RAMSBOTTOM, Richard (?1749-1813), of Clewer Cottage, nr. Windsor, Berks.

Published in The History of Parliament: the House of Commons 1790-1820, ed. R. Thorne, 1986
Available from Boydell and Brewer



1806 - Mar. 1810

Family and Education

b. ?1749. m., 1 surv. da. (Elizabeth, who m. 21 Feb. 1793, Anthony Bushby Bacon).1

Offices Held


This Member was almost certainly the Richard Ramsbottom who was apprenticed to Thomas Isherwood, a partner with James Isherwood in a distillery in Aldersgate Street, London, on 6 Sept. 1763, when his father was described as Richard Ramsbottom, coffee house keeper, of Goswell Street. His father had probably only recently come to London from Yorkshire, for the John Ramsbottom who was apprenticed to Isherwood in 1761, when the father was named as Richard Ramsbottom, excise officer, of Barnsley, was in all likelihood his brother.2 By 1773 the Ramsbottom brothers were partners in the distillery and in 1786 they bought the Windsor ale brewery of the Isherwoods’ kinsman Henry Isherwood*. They subsequently built up the business in partnership with James Baverstock, the writer on brewing. Initially the firm produced only 10,000 barrels a year, but in 1796 they began to expand their trade in shipments to London and by 1801 production had trebled.3 The Ramsbottoms later ventured into banking, first at Windsor and then in London, in partnership with John Newman, father of the future cardinal, at 72 Lombard Street.

Ramsbottom, who had been prominent in support of Henry Isherwood at the Windsor by-election of 1794 and established himself as the head of the independent party on the latter’s death in 1797, contested the borough in 1802, stressing his local connexions and his ‘genuine and independent spirit of loyalty and attachment’ to the King,4 but was beaten into third place by the court candidate and an outsider, John Williams, who combined against him. Although Ramsbottom had Williams unseated on petition in 1804, his own claims were dismissed for bribery and at the ensuing by-election he put up his son-in-law, unsuccessfully, against the court nominee. When he stood again at the general election of 1806 he was faced with a coalition of court candidates, but he captured one seat for the independent interest and retained it without opposition in 1807.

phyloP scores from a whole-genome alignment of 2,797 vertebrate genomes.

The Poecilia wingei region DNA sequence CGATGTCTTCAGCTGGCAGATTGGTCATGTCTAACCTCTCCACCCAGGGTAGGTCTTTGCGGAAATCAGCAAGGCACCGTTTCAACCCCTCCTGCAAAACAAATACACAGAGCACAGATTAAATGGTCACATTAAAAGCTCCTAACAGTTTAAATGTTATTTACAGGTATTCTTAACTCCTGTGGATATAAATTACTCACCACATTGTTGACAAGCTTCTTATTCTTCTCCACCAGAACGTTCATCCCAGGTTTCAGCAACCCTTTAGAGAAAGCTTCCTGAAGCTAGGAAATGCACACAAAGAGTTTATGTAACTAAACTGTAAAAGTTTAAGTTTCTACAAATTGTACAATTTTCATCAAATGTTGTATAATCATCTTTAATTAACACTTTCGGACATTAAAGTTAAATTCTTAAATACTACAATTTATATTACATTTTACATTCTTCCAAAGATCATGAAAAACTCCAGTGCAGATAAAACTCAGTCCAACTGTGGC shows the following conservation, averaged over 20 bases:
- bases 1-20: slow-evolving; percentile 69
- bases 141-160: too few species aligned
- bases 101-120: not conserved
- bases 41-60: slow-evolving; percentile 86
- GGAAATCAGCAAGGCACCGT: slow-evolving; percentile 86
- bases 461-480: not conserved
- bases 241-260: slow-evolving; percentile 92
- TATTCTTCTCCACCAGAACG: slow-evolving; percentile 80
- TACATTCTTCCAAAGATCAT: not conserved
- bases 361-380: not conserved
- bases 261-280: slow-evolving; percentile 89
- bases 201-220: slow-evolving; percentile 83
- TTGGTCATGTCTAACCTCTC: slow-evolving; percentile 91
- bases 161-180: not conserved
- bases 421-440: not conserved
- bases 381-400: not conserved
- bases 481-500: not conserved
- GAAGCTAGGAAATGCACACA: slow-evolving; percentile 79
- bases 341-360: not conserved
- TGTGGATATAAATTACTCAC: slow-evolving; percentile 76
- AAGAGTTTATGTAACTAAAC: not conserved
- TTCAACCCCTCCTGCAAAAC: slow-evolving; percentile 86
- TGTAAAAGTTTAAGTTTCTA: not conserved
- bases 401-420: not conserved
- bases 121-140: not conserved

In 1808 Joshua Wilson wrote that at the 1807 general election Ramsbottom’s former opponents had acquiesced in his return because he ‘had voted in such a manner during the short [1806] Parliament, as to give no umbrage’,5 but no other evidence of any parliamentary activity has been found. The Whig list of March 1810 includes ‘R. Ramsbottom’ under ‘doubtful’ Members; but as he had already vacated his seat when the list was compiled, it is not clear whether it was to him or to his nephew John, his replacement, that the classification was intended to apply. Ramsbottom died, ‘aged 63’, 22 Feb. 1813.6

Ref Volumes: 1790-1820

Author: David R. Fisher


  • 1. Gent. Mag. (1793), i. 185; PCC 158 Heathfield. He may have been the Richard Ramsbottom who m., 20 July 1767, at St. Botolph, Aldersgate, Jane Robertshaw, widow. The Times, 13 July 1802 stated that he had m. Louisa, da. of William Langford, Lower Master of Eton College, but it was in fact his nephew James who did so. See Gent. Mag. (1802), ii. 879.
  • 2. Stationers’ Co. Apprentices, 1701-1800 ed. Mackenzie, 189-90.
  • 3. See P. Mathias, Brewing Industry in England, 150, 255, where it is incorrectly stated that Ramsbottom’s family partner in 1786 was his nephew, John Ramsbottom*.
  • 4. Windsor Election Handbills (1802), 31.
  • 5. Biog. Index (1808), 660.
  • 6. Gent. Mag. (1813), i. 291.